The second property is reactivity, reacting to the change in the JavaScript code automatically. The changes are then reflected in the DOM without writing any extra code. However, this is a brief high-level overview of reactivity which needs to be discussed in detail. But since this guide revolves around testing Vue components, let’s keep that discussion for another day.

VueJS component-based system overview

The fundamental idea of a component-based system is to divide bigger things into smaller units and focus on each in isolation. This helps break down a larger problem and focus on details that could be missed if the complete system was taken at once. This can also be seen when we develop simple HTML pages that get divided into a component-based tree:

VueJS component-based system

In Vue, we perform something similar by saving each component into its file with its logic as a .vue extension.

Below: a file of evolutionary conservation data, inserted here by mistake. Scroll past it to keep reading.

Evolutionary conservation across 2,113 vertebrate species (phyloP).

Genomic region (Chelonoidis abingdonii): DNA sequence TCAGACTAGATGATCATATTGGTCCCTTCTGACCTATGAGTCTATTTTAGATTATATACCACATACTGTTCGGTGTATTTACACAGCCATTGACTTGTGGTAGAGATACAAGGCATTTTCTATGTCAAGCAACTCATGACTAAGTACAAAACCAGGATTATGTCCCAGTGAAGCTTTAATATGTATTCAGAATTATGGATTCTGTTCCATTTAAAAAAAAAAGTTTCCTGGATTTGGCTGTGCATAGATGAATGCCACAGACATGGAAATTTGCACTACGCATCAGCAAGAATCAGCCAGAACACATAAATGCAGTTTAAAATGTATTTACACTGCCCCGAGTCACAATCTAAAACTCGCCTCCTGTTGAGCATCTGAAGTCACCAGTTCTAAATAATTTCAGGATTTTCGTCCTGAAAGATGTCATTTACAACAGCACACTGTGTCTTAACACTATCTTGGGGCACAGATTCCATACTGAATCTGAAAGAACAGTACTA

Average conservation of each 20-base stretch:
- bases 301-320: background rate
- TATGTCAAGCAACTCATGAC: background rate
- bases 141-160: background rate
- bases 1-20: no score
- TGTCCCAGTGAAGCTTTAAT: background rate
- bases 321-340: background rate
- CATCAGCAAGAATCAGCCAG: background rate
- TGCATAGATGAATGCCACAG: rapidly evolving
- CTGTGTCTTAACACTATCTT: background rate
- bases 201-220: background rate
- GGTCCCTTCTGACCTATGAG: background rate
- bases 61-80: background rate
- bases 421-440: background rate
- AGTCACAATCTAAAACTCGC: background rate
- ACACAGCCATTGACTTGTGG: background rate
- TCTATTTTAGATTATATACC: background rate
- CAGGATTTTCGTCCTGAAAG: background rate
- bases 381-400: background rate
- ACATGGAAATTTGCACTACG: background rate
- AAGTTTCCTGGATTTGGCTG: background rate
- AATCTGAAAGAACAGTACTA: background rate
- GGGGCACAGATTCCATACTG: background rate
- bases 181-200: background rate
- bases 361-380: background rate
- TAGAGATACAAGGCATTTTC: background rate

For a minimal example of understanding components in VueJS, let’s create a small web page as follows.

In Vue’s app.js file, we will create a component to demonstrate reusability as follows:

While writing the code, replace the with the name of the component you want to put.

We will put down a simple template to replace the object.

Here, the template part takes the HTML template you want to display when this component is rendered on the screen.

With this small code, we have our component ready to be implemented in the HTML page we wrote at the start. Since this component is referred to by the name ‘vcomp’, let’s insert this inside the div block as follows.

What Vue will do here is it will replace the vcomp tags with the component template described in app.js. As a result, we get a small web page as follows.

 vcomp tags

If we inspect this web page, we can check that the HTML code has been replaced by the template provided in Vue.

HTML code

A simple problem is that the code has become reusable but is not customizable as per our choice. In web development, you may have many elements with the same code. A need that can be satisfied by our above example. However, we can have an even larger number of codes that are not the same but similar. For example, “Hi, I am Harish” and “Hi, I am Jack” are two similar elements with 75% similarity of “Hi, I am”. If we could find a way to put data into this template, we would have a good component with us.